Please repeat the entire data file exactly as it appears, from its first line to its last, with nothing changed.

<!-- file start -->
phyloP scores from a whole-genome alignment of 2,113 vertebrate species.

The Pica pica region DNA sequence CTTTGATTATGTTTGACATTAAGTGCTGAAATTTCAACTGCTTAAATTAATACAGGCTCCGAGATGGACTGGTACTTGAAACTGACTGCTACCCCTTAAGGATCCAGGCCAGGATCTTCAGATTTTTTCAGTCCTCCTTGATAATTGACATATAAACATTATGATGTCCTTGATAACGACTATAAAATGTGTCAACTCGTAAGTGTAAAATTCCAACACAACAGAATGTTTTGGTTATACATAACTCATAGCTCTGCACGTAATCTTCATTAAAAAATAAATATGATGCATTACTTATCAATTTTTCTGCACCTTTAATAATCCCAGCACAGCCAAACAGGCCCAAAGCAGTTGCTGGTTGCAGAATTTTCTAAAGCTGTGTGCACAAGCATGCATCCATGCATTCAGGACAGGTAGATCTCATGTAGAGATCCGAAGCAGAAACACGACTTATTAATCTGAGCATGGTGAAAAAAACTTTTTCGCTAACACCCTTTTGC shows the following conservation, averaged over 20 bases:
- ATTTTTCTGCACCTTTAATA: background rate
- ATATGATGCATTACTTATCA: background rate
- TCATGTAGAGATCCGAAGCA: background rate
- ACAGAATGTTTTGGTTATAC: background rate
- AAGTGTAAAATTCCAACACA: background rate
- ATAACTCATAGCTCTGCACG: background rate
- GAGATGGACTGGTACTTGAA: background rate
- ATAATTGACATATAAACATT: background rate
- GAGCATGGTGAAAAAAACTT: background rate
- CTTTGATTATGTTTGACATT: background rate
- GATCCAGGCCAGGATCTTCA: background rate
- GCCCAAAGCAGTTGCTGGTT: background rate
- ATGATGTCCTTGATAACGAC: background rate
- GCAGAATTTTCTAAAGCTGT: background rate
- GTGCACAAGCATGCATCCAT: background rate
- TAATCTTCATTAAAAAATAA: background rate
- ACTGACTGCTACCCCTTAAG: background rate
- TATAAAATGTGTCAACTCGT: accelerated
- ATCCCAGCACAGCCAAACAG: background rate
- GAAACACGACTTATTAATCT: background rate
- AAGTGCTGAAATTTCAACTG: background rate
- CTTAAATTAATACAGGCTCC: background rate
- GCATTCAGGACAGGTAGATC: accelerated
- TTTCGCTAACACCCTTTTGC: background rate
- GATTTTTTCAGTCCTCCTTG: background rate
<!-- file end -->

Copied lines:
phyloP scores from a whole-genome alignment of 2,113 vertebrate species.

The Pica pica region DNA sequence CTTTGATTATGTTTGACATTAAGTGCTGAAATTTCAACTGCTTAAATTAATACAGGCTCCGAGATGGACTGGTACTTGAAACTGACTGCTACCCCTTAAGGATCCAGGCCAGGATCTTCAGATTTTTTCAGTCCTCCTTGATAATTGACATATAAACATTATGATGTCCTTGATAACGACTATAAAATGTGTCAACTCGTAAGTGTAAAATTCCAACACAACAGAATGTTTTGGTTATACATAACTCATAGCTCTGCACGTAATCTTCATTAAAAAATAAATATGATGCATTACTTATCAATTTTTCTGCACCTTTAATAATCCCAGCACAGCCAAACAGGCCCAAAGCAGTTGCTGGTTGCAGAATTTTCTAAAGCTGTGTGCACAAGCATGCATCCATGCATTCAGGACAGGTAGATCTCATGTAGAGATCCGAAGCAGAAACACGACTTATTAATCTGAGCATGGTGAAAAAAACTTTTTCGCTAACACCCTTTTGC shows the following conservation, averaged over 20 bases:
- ATTTTTCTGCACCTTTAATA: background rate
- ATATGATGCATTACTTATCA: background rate
- TCATGTAGAGATCCGAAGCA: background rate
- ACAGAATGTTTTGGTTATAC: background rate
- AAGTGTAAAATTCCAACACA: background rate
- ATAACTCATAGCTCTGCACG: background rate
- GAGATGGACTGGTACTTGAA: background rate
- ATAATTGACATATAAACATT: background rate
- GAGCATGGTGAAAAAAACTT: background rate
- CTTTGATTATGTTTGACATT: background rate
- GATCCAGGCCAGGATCTTCA: background rate
- GCCCAAAGCAGTTGCTGGTT: background rate
- ATGATGTCCTTGATAACGAC: background rate
- GCAGAATTTTCTAAAGCTGT: background rate
- GTGCACAAGCATGCATCCAT: background rate
- TAATCTTCATTAAAAAATAA: background rate
- ACTGACTGCTACCCCTTAAG: background rate
- TATAAAATGTGTCAACTCGT: accelerated
- ATCCCAGCACAGCCAAACAG: background rate
- GAAACACGACTTATTAATCT: background rate
- AAGTGCTGAAATTTCAACTG: background rate
- CTTAAATTAATACAGGCTCC: background rate
- GCATTCAGGACAGGTAGATC: accelerated
- TTTCGCTAACACCCTTTTGC: background rate
- GATTTTTTCAGTCCTCCTTG: background rate